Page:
Guide: The Nature of The House

The Nature of the House

The nature of the House has largely been overlooked in favor of focusing on the identity of the “Guide,” but the House is a character in its own right with six primary characteristics:

First, the House in a state of spatial flux. In the prologue the “Guide” muses, “Even I get lost. It changes – sometimes slowly, imperceptibly…sometimes suddenly. The House is not only made of stone and mortar, wood and paint; it is made of time and mystery, hope and fear. Construction never stops. I take some pride in my role as architect.” This plays no role in the arrangement of the rooms in the book. In the book we experience as part of the House that is, for the moment, stable.

Second, the House is huge. As the “Guide” muses in the prologue, “The monstrous walls rise up and run away as far as the human eye can see, circling and dividing.” In Room 5 the “Guide” muses, “There are one hundred and ninety doors in this part of the House, counting the gate…enough for everyone.” In the book we experience a small part of the House which presumably has been growing as it changes to reach its present colossal size.

Third, the House is in a state of temporal flux. In Room 10 we read, “Faint voices, apparently in argument, came from behind the locked door. “You know,” said one, “that sounds like us in there.” They tried the door but, naturally, it wouldn’t open. The voices stopped when the doorknob rattled.” Then in Room 37 we read, “They were close to splitting up when there was a rattling sound and one of the doors was shaken from the other side. They all stopped talking and moved closer together.” From this we can gather that the door was separating the group from itself at a different point in time. This conclusion is reinforced by the text of Room 13 in which the “Guide” says, “It takes a great deal of experience, more than they possessed, to understand how time works in the Maze.”

Fourth, the House is essentially a series of props and stages. Each room is a façade meant to convey a message via a riddle. Thus the House is not an actual house but a very dangerous theatre. As it says in Room 5, “ “Are these real?” they asked. I told them the trees are as real as anything else in the House.”

Fifth, while the House changes on its own, it is also being changed by the “Guide.” In the prologue the “Guide” thinks to himself, “I take some pride in my role as architect,” and in Room 27 the “Guide” muses “We could see that someone had been working here recently; the entrance I had so carefully hidden had been uncovered. I made a note to return as soon as I could to fill in the hole again.”

Lastly, the House is alive. As the House grows and changes so do the riddles. Thus the House can reason, implying that it has a goal. This is problematic, is the House evil or good? Are the House and the “Guide” in league with one another?

On the one hand, the arrangement of the House creates a trap which funnels visitors into Room 24, The Abyss. While the “Guide” enjoys the process of messing with the visitors (Room 30: “The more confused they became the more I enjoyed it.”) his ultimate goal is to lead the visitors to Room 24 (“Even my bellowing laughter could not fill this place.”). This arrangement suggests the House is evil, a lair for the “Guide” to play with and then trap visitors.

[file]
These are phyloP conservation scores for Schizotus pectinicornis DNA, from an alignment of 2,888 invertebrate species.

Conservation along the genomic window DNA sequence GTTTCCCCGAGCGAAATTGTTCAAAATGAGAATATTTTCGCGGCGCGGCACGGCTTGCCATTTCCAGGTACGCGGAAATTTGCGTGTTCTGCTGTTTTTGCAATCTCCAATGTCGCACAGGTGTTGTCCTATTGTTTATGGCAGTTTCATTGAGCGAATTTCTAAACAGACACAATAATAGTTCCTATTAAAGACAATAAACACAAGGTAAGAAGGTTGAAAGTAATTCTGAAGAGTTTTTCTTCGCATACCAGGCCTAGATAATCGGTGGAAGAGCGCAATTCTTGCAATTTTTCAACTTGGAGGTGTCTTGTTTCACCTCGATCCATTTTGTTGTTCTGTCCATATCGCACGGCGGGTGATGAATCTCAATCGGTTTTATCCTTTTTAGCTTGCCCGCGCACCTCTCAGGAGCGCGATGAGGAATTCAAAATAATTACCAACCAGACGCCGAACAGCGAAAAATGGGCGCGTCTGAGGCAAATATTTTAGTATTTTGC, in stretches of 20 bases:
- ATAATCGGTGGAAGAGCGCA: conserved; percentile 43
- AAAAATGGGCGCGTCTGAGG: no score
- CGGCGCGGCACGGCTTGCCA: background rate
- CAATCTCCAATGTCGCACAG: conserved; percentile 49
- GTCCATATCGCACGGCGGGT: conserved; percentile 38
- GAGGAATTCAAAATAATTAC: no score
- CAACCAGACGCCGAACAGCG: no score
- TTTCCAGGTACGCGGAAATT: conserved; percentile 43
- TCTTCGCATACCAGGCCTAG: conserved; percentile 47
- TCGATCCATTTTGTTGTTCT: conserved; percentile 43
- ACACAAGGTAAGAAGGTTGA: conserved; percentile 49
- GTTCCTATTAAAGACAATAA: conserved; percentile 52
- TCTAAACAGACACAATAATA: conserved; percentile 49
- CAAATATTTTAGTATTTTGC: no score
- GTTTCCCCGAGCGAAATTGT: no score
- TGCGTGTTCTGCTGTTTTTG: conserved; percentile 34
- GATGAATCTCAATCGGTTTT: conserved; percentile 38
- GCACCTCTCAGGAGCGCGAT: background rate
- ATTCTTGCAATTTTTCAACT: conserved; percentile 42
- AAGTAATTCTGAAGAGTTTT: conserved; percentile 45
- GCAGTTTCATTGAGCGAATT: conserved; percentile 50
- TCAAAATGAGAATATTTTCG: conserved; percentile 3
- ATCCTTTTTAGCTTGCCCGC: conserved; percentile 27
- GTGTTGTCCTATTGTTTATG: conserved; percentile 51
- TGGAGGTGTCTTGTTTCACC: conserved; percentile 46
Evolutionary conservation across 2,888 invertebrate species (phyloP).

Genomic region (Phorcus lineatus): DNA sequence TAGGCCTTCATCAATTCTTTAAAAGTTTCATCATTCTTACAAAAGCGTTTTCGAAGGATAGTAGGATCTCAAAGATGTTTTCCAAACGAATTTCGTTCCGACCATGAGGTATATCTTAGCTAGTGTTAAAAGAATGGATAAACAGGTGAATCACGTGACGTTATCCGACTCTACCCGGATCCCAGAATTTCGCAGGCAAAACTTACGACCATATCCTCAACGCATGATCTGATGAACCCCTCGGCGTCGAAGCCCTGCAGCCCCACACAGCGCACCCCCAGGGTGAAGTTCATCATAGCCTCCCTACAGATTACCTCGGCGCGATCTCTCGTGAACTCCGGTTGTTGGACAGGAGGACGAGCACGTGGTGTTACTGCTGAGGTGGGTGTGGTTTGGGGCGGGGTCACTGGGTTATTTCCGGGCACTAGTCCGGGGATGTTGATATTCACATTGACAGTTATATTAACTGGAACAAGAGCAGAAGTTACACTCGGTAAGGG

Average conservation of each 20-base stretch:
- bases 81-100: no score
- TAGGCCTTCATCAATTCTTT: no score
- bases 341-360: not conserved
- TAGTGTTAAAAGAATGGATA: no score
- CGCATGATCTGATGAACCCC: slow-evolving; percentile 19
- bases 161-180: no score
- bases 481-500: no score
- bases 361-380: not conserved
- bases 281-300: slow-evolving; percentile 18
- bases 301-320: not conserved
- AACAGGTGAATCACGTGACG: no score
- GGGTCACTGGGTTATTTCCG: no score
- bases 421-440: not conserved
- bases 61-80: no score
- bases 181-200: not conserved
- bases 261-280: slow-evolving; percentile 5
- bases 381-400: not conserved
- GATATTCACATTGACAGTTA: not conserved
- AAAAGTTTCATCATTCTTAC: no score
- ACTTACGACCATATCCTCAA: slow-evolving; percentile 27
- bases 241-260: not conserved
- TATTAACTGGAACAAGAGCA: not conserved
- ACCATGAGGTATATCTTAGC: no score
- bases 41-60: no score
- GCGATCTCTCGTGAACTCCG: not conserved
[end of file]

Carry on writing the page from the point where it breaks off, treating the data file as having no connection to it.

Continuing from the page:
On the other hand, the House is filled with mountains of helpful clues and only a few red herrings. This appears to be in direct opposition with what the “Guide” muses in Room 17, “One should never accept the obvious here, if you think of the Maze as a machine, confusion is its product, and the machine was hard at work.”

This is my best guess: The House it is a very dangerous test with a good goal, creating a victor. Victory is nearly impossible but the House is attempting to both make victory achievable and difficult, like a rite of passage. Thus the House supplies both the traps and the warnings against the traps as it changes and grows. From this perspective the “Guide’s” statement about the House being a machine creating confusion is not false but it is not the whole truth either.

The “Guide” and the House are then at odds with one another in regards to their ultimate goals. The House wants to create a hero who passes the nearly impossible test. The “Guide” wants everyone trapped in darkness. But since the House desires for the test to be nearly impossible, and the “Guide” makes it harder, then the “Guide” is a welcome (adversarial) addition to the House.

Thus the House is primary and the “Guide” secondary. Basically the “Guide” is either an aspect of the House, or a welcome addition – as the “Guide” muses in Room 32, “I have come to think of all the inhabitants of this House as members of my little kingdom.” Put another way, the House is not his kingdom, but he has come to think of it as such over time.

Is this correct? I do not know.

 

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7 thoughts on “Guide: The Nature of The House